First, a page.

It may seem as if basic or flip phones are a thing of the past, given that 73% of teens have a smartphone. But that still leaves 15% of teens who only have a basic cellphone and 12% who have none at all, and it makes a difference in the way each group communicates.
Texting is the most common and frequent way that teens communicate with all types of friends, but they haven’t abandoned phone calling – especially among their closest friends.
Number of states that ban texting while driving.
Our recent surveys show that 87% of American adults have a cell phone, along with 78% of American teenagers ages 12 to 17.
Fully 85% of American adults own a cell phone, and the devices have become a portal for an ever-growing list of activities. Taking photos and texting top the list.
Democrats are more likely to contribute online or from their cell phone, while Republicans are more likely to contribute in person, by phone call, or via regular mail.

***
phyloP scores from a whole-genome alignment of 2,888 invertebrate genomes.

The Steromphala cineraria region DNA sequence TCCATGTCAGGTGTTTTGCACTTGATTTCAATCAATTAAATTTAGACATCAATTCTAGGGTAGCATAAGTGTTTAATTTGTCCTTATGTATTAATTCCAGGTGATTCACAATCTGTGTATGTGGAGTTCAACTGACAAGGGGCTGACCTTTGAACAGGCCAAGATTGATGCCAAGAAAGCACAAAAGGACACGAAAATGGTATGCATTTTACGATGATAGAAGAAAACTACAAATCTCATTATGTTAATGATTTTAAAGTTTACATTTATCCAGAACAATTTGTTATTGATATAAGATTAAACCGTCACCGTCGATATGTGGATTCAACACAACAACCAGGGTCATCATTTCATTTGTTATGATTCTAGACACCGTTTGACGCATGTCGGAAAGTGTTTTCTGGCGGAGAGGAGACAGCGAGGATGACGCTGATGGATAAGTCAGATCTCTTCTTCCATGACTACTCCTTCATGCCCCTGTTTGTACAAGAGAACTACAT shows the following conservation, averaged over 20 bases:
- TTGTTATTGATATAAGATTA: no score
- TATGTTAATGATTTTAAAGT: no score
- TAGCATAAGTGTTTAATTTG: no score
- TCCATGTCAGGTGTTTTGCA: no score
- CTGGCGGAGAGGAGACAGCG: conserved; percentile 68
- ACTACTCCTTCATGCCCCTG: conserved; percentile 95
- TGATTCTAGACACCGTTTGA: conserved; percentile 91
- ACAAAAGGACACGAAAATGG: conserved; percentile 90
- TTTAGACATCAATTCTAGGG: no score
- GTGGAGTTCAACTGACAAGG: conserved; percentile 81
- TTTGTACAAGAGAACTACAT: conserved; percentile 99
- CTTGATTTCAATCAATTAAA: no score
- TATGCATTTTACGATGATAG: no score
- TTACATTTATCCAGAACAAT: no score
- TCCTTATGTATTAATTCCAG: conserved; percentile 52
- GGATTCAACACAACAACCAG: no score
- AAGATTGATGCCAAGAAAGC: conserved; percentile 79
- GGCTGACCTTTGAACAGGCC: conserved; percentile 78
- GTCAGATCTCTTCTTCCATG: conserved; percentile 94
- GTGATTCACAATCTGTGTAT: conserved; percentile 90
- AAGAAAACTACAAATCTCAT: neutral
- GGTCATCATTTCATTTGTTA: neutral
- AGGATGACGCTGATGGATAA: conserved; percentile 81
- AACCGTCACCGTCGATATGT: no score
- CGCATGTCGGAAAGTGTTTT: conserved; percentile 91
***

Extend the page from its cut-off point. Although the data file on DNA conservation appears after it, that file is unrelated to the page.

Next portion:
Texting is the dominant daily mode of communication between teens and all those with whom they communicate.
A survey of individuals who sent a contribution to Haiti earthquake relief using the text messaging feature on their mobile phones explores who these mobile givers are, what other types of mobile contributions they have undertaken, and how they perceive mobile giving in comparison to other types of charitable contributions.
About three-in-ten text message users prefer texting to voice calls, and young adults stand out in their use of text messaging.
Mobile phones have become a near-ubiquitous tool for information-seeking and communicating: 83% of American adults own some kind of cell phone. While cellphones are useful for a wide variety of tasks, owners say they also come with some disadvantages.